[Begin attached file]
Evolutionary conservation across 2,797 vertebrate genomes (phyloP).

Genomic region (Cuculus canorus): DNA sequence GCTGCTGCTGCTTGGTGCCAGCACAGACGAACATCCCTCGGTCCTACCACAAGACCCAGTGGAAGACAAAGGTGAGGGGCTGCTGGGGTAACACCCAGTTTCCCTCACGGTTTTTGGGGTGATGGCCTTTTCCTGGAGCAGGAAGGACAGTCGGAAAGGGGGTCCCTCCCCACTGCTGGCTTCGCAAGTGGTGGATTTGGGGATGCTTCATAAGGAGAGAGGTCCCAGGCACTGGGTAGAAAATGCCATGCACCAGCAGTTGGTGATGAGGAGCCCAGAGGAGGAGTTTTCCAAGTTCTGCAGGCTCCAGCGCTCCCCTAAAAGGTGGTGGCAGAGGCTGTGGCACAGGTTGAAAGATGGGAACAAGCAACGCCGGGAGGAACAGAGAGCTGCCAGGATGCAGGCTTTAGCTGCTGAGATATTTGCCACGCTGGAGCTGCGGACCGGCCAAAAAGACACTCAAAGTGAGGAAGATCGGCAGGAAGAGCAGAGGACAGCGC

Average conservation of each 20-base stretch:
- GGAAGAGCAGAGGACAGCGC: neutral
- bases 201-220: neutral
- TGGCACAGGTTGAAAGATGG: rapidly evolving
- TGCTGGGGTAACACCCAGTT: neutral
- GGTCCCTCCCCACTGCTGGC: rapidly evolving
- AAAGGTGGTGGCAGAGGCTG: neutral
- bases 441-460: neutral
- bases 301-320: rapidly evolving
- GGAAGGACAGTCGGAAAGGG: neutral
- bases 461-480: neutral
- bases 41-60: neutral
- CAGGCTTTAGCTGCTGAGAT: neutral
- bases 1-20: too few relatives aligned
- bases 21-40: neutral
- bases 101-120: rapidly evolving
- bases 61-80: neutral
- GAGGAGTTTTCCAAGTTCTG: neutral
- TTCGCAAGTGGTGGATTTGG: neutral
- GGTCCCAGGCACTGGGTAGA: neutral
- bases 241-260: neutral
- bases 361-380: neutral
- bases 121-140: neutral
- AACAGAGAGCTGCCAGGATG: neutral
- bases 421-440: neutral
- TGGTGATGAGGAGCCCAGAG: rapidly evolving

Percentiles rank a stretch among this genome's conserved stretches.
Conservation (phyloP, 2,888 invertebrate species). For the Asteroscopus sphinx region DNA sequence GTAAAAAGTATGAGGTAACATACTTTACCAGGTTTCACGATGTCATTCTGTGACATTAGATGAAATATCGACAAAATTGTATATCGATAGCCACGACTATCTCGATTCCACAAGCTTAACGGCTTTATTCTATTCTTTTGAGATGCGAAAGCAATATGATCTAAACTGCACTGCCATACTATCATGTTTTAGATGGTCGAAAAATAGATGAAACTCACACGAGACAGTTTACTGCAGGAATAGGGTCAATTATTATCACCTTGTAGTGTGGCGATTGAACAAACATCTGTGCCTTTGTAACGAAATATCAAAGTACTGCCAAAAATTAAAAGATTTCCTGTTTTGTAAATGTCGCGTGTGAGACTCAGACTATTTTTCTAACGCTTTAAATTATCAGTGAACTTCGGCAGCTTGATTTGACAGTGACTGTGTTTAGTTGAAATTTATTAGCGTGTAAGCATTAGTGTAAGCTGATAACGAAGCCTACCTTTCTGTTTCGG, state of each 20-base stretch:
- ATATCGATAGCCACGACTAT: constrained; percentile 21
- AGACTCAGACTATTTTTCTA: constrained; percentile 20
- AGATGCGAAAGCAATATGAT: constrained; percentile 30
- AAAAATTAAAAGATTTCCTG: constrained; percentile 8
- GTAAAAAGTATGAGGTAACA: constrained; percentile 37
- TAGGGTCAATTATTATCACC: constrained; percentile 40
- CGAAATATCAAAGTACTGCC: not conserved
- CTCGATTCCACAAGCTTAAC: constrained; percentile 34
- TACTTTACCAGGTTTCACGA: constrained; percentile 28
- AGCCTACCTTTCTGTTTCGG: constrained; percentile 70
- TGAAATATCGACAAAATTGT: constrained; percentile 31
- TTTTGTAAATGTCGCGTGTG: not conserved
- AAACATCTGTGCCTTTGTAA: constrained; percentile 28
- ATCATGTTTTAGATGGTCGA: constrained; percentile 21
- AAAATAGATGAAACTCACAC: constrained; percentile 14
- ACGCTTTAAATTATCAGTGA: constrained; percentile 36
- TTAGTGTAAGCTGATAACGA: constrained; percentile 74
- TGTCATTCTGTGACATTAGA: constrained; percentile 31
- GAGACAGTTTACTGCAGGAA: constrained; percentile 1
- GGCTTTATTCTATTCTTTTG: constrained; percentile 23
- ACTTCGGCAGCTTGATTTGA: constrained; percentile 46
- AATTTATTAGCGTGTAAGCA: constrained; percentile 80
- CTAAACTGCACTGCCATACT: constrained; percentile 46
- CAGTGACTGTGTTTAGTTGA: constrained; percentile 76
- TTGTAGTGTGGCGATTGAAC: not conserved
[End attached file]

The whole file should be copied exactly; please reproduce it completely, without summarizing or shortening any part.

Evolutionary conservation across 2,797 vertebrate genomes (phyloP).

Genomic region (Cuculus canorus): DNA sequence GCTGCTGCTGCTTGGTGCCAGCACAGACGAACATCCCTCGGTCCTACCACAAGACCCAGTGGAAGACAAAGGTGAGGGGCTGCTGGGGTAACACCCAGTTTCCCTCACGGTTTTTGGGGTGATGGCCTTTTCCTGGAGCAGGAAGGACAGTCGGAAAGGGGGTCCCTCCCCACTGCTGGCTTCGCAAGTGGTGGATTTGGGGATGCTTCATAAGGAGAGAGGTCCCAGGCACTGGGTAGAAAATGCCATGCACCAGCAGTTGGTGATGAGGAGCCCAGAGGAGGAGTTTTCCAAGTTCTGCAGGCTCCAGCGCTCCCCTAAAAGGTGGTGGCAGAGGCTGTGGCACAGGTTGAAAGATGGGAACAAGCAACGCCGGGAGGAACAGAGAGCTGCCAGGATGCAGGCTTTAGCTGCTGAGATATTTGCCACGCTGGAGCTGCGGACCGGCCAAAAAGACACTCAAAGTGAGGAAGATCGGCAGGAAGAGCAGAGGACAGCGC

Average conservation of each 20-base stretch:
- GGAAGAGCAGAGGACAGCGC: neutral
- bases 201-220: neutral
- TGGCACAGGTTGAAAGATGG: rapidly evolving
- TGCTGGGGTAACACCCAGTT: neutral
- GGTCCCTCCCCACTGCTGGC: rapidly evolving
- AAAGGTGGTGGCAGAGGCTG: neutral
- bases 441-460: neutral
- bases 301-320: rapidly evolving
- GGAAGGACAGTCGGAAAGGG: neutral
- bases 461-480: neutral
- bases 41-60: neutral
- CAGGCTTTAGCTGCTGAGAT: neutral
- bases 1-20: too few relatives aligned
- bases 21-40: neutral
- bases 101-120: rapidly evolving
- bases 61-80: neutral
- GAGGAGTTTTCCAAGTTCTG: neutral
- TTCGCAAGTGGTGGATTTGG: neutral
- GGTCCCAGGCACTGGGTAGA: neutral
- bases 241-260: neutral
- bases 361-380: neutral
- bases 121-140: neutral
- AACAGAGAGCTGCCAGGATG: neutral
- bases 421-440: neutral
- TGGTGATGAGGAGCCCAGAG: rapidly evolving

Percentiles rank a stretch among this genome's conserved stretches.
Conservation (phyloP, 2,888 invertebrate species). For the Asteroscopus sphinx region DNA sequence GTAAAAAGTATGAGGTAACATACTTTACCAGGTTTCACGATGTCATTCTGTGACATTAGATGAAATATCGACAAAATTGTATATCGATAGCCACGACTATCTCGATTCCACAAGCTTAACGGCTTTATTCTATTCTTTTGAGATGCGAAAGCAATATGATCTAAACTGCACTGCCATACTATCATGTTTTAGATGGTCGAAAAATAGATGAAACTCACACGAGACAGTTTACTGCAGGAATAGGGTCAATTATTATCACCTTGTAGTGTGGCGATTGAACAAACATCTGTGCCTTTGTAACGAAATATCAAAGTACTGCCAAAAATTAAAAGATTTCCTGTTTTGTAAATGTCGCGTGTGAGACTCAGACTATTTTTCTAACGCTTTAAATTATCAGTGAACTTCGGCAGCTTGATTTGACAGTGACTGTGTTTAGTTGAAATTTATTAGCGTGTAAGCATTAGTGTAAGCTGATAACGAAGCCTACCTTTCTGTTTCGG, state of each 20-base stretch:
- ATATCGATAGCCACGACTAT: constrained; percentile 21
- AGACTCAGACTATTTTTCTA: constrained; percentile 20
- AGATGCGAAAGCAATATGAT: constrained; percentile 30
- AAAAATTAAAAGATTTCCTG: constrained; percentile 8
- GTAAAAAGTATGAGGTAACA: constrained; percentile 37
- TAGGGTCAATTATTATCACC: constrained; percentile 40
- CGAAATATCAAAGTACTGCC: not conserved
- CTCGATTCCACAAGCTTAAC: constrained; percentile 34
- TACTTTACCAGGTTTCACGA: constrained; percentile 28
- AGCCTACCTTTCTGTTTCGG: constrained; percentile 70
- TGAAATATCGACAAAATTGT: constrained; percentile 31
- TTTTGTAAATGTCGCGTGTG: not conserved
- AAACATCTGTGCCTTTGTAA: constrained; percentile 28
- ATCATGTTTTAGATGGTCGA: constrained; percentile 21
- AAAATAGATGAAACTCACAC: constrained; percentile 14
- ACGCTTTAAATTATCAGTGA: constrained; percentile 36
- TTAGTGTAAGCTGATAACGA: constrained; percentile 74
- TGTCATTCTGTGACATTAGA: constrained; percentile 31
- GAGACAGTTTACTGCAGGAA: constrained; percentile 1
- GGCTTTATTCTATTCTTTTG: constrained; percentile 23
- ACTTCGGCAGCTTGATTTGA: constrained; percentile 46
- AATTTATTAGCGTGTAAGCA: constrained; percentile 80
- CTAAACTGCACTGCCATACT: constrained; percentile 46
- CAGTGACTGTGTTTAGTTGA: constrained; percentile 76
- TTGTAGTGTGGCGATTGAAC: not conserved